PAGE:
|Prince Rupert City Council took note of an |
incident with a Bear last week as part of a wider
overview of their quest for a Conservation Officer
With a recent wildlife encounter still creating some buzz around the community, Prince Rupert Mayor Lee Brain provided an update Monday night, outlining the response to the city's request to have a Conservation Officer based in the community.
Mr. Brain opened his remarks by making note of an incident last week with a black bear, as well as past incidents with wolves, though not speaking directly towards the shooting of the bear by the RCMP on Thursday evening.
The Mayor's focus was on the content of a letter from BC Cabinet Minister George Heyman, with the mayor offering up a short synopsis of the comments.
"Prince Rupert does not have the frequency of calls to warrant the investment for a Conservation Officer, their model is a regional model where they have a Conservation Officer in one location that can service an entire area"
Mr. Brain also provided some background on the data that the province provided in defence of their approach to conservation officer issues.
In the period from April 1st 2019- March 2020 the findings were as follows:
Terrace -- 68 calls related to black bears, 34 calls related to Grizzly Bears, with nine bears destroyed
Prince Rupert -- 5 bear calls in total.
The Mayor noted that the City plans to continue with its advocacy towards a solution to the situation in the area.
"In their view, Prince Rupert just doesn't have the call volume to warrant a full time Conservation Officer, whether that's warranted or not, I think we're going to continue to have further discussions with the Ministry about it.
I think there might be that opportunity, and I think Council feels the same, we'll also reach out to the MLA and see if we can figure out some kind of solution to this ...
We do appreciate getting an official response from the Minister but I just wanted to make sure that the community knew that we were following up with what the community has been asking of us in that we want to lobby the province around that, and we will continue to have that dialogue and see if we can come to some kind of resolution."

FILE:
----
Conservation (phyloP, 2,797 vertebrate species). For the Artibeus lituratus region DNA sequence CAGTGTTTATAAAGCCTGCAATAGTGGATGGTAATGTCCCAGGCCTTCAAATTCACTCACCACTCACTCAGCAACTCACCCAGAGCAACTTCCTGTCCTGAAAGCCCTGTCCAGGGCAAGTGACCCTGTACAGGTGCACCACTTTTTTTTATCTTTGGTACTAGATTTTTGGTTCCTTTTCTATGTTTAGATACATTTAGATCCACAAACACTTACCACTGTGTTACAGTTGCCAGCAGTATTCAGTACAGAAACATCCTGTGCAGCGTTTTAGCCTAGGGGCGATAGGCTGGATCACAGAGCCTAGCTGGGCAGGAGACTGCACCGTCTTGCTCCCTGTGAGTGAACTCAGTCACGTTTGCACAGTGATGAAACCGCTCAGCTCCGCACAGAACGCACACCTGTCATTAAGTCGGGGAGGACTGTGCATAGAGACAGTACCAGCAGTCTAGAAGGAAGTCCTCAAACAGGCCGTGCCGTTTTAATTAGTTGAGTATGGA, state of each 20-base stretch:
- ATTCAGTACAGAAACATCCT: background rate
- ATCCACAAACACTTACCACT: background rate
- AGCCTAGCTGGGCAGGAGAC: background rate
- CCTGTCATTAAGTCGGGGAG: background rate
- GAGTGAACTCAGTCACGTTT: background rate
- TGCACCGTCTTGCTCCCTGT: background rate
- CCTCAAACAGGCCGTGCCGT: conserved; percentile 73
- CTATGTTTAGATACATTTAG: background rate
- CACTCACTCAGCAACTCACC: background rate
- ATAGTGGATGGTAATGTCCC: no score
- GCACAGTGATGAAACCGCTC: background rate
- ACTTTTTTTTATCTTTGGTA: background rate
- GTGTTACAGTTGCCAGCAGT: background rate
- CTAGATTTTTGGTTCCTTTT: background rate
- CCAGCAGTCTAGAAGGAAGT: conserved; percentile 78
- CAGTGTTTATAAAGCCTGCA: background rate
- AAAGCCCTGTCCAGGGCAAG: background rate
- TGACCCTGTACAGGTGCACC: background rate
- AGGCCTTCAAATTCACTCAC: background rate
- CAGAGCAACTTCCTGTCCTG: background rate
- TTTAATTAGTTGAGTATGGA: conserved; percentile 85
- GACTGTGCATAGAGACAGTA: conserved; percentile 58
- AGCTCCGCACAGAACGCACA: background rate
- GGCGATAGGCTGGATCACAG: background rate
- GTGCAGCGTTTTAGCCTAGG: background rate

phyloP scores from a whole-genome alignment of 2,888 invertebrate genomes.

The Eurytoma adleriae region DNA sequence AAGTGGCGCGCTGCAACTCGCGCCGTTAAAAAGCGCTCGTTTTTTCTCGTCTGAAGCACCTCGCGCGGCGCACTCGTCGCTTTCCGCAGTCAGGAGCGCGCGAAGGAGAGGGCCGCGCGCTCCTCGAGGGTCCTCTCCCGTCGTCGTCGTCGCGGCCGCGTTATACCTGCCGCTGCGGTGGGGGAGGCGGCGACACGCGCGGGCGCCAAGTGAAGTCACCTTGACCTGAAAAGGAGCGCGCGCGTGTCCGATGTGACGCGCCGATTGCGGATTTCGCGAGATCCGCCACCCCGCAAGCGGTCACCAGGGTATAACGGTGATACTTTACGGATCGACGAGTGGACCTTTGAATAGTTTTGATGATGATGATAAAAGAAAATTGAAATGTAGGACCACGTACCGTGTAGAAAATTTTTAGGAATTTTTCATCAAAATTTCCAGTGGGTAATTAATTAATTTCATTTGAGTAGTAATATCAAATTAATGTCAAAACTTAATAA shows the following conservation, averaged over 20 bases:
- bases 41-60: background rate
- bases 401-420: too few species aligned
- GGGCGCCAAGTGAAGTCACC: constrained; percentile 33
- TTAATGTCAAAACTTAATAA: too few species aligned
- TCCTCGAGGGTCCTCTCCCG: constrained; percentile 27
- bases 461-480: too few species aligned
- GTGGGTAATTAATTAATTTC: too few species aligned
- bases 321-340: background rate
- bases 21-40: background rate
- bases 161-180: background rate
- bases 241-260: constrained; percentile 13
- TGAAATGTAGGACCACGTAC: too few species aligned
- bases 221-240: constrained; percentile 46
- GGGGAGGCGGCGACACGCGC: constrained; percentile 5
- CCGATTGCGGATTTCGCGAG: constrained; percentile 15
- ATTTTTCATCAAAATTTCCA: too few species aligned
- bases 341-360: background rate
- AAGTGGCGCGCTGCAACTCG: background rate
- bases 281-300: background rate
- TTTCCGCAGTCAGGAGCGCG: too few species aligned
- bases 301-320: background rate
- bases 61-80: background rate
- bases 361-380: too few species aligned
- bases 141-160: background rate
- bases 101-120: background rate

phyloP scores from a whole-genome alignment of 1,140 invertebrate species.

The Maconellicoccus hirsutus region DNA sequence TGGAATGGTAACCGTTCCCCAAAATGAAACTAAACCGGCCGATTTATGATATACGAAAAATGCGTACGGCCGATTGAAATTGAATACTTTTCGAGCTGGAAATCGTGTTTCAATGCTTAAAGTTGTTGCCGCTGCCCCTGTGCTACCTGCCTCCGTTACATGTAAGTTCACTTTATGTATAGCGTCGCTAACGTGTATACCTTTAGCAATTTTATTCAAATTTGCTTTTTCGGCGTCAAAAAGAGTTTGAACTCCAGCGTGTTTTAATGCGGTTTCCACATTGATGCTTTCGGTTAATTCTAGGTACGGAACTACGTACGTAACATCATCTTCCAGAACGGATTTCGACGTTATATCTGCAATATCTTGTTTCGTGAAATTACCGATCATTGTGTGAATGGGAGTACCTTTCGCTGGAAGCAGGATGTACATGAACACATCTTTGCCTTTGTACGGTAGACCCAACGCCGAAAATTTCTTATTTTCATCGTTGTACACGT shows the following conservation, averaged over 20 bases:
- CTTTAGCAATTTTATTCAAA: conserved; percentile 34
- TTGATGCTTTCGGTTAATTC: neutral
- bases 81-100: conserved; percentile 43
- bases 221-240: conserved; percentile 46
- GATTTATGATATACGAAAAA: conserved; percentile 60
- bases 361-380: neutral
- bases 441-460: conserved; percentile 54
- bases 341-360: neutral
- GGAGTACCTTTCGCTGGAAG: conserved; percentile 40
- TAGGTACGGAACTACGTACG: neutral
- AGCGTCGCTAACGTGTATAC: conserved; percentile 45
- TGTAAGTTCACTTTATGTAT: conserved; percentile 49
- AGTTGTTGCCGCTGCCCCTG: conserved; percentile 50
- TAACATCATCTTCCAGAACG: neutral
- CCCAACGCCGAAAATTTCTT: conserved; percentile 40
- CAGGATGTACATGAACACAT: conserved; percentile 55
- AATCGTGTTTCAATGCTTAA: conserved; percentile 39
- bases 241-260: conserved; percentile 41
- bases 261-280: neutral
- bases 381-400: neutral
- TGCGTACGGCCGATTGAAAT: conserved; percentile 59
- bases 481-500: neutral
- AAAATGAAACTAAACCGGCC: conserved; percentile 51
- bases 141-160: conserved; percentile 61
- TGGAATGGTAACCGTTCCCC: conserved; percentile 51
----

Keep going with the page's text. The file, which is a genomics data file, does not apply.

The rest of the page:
Councillor Adey also spoke to the topic, noting on the ongoing nature of development is resulting in some of these encounters and how any incident related to wildlife has an impact on residents, observing how those in the area do have responsibilities as well on the topic.
"I also think that we need to take some of the impact and say well, this means we have to rethink some of how we behave and I think particularly around how we deal with garbage, how we store garbage. Making sure that there are proper sealed containers, rather than you know just putting the garbage out in bags that the ravens can get into. Some of these things are really on us as individual residents that can help to improve the situation."
The Mayor followed up by noting that the City has a role to play and has offered up a reminder through the city website and Social Media streams on the Bear Awareness protocols that are required.
While they put some of the onus on the public to be more proactive when it comes to wildlife encounters, none of the Council members spoke to the incident of note last week. Particularly towards the lack of any warnings or advisories for the public when it came to the wandering bear of Thursday.
For the most part, the only indication of potential danger for the public came through Social media posts from city residents as the bear made his travels around the west side of the city, with the City's own website and Social media stream offering no guidance for the public at the time.
You can review the full discussion on the Conservation Officer issues from the City's Video Archive starting at the seven minute mark.
Further notes on Monday's City Council Session can be found from our Council Timeline.
Past discussions on Conservation Officer issues and other themes can be explored from our Council Discussion Archive page.